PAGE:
Medication abortion — which involves using two drugs, mifepristone and misoprostol — accounts for 54% of all pregnancy terminations before nine weeks of gestation in the U.S., according to a recent Kaiser Family Foundation analysis. The FDA’s Center for Drug Evaluation and Research exercised “enforcement discretion” of the Risk Evaluation and Mitigation Strategy requirement that asks prescribers to dispense mifepristone to patients in-person during the pandemic. This allows providers in 32 states and the District of Columbia that do not have laws that ban medication abortion to dispense mifepristone via telehealth. Currently, 18 states and D.C. allow both advance practice clinicians and medical doctors to dispense abortion pills.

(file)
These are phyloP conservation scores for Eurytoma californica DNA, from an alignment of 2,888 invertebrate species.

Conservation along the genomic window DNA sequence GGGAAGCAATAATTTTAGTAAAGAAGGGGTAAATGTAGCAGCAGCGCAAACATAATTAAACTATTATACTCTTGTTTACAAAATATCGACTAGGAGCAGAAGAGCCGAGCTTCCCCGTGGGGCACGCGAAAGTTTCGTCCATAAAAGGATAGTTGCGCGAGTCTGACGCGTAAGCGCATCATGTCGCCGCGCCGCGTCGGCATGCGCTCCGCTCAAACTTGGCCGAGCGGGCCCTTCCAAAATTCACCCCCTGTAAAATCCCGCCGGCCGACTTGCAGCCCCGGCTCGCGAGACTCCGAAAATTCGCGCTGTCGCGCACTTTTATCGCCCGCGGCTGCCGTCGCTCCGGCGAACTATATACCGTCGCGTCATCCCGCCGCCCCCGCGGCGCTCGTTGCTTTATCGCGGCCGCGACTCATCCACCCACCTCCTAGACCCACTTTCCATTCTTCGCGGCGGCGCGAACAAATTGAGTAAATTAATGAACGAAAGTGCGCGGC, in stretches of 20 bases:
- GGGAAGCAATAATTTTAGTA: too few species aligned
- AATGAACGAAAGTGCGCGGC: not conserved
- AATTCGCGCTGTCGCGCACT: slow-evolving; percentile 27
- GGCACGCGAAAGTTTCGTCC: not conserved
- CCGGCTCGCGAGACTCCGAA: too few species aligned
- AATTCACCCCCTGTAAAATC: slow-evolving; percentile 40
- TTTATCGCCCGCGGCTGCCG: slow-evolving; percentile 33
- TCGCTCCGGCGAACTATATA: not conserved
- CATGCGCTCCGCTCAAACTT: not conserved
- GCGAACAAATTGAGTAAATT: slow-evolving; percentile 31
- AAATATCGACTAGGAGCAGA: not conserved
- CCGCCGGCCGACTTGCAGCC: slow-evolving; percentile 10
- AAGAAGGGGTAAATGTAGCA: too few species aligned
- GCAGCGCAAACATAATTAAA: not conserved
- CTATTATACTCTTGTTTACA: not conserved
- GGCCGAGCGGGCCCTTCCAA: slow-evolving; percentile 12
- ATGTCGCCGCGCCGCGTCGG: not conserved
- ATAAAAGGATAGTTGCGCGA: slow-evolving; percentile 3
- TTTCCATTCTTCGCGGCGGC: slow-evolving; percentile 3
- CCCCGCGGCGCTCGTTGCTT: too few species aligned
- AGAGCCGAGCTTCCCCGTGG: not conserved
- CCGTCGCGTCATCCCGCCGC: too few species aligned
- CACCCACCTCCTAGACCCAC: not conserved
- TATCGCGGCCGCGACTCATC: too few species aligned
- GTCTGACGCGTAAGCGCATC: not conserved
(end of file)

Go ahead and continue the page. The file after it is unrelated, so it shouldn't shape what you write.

Given COVID Surge, Humana Deviates From Peers With Lower Guidance

Like the other publicly traded insurers that reported third-quarter 2021 earnings late last month, select Medicare Advantage insurers in early November demonstrated strong performances during a quarter that was tainted by a rise in COVID-related costs. Unlike its more balanced peers, however, MA-focused Humana Inc. took a decidedly conservative approach to projecting earnings for the full year given continued COVID uncertainty.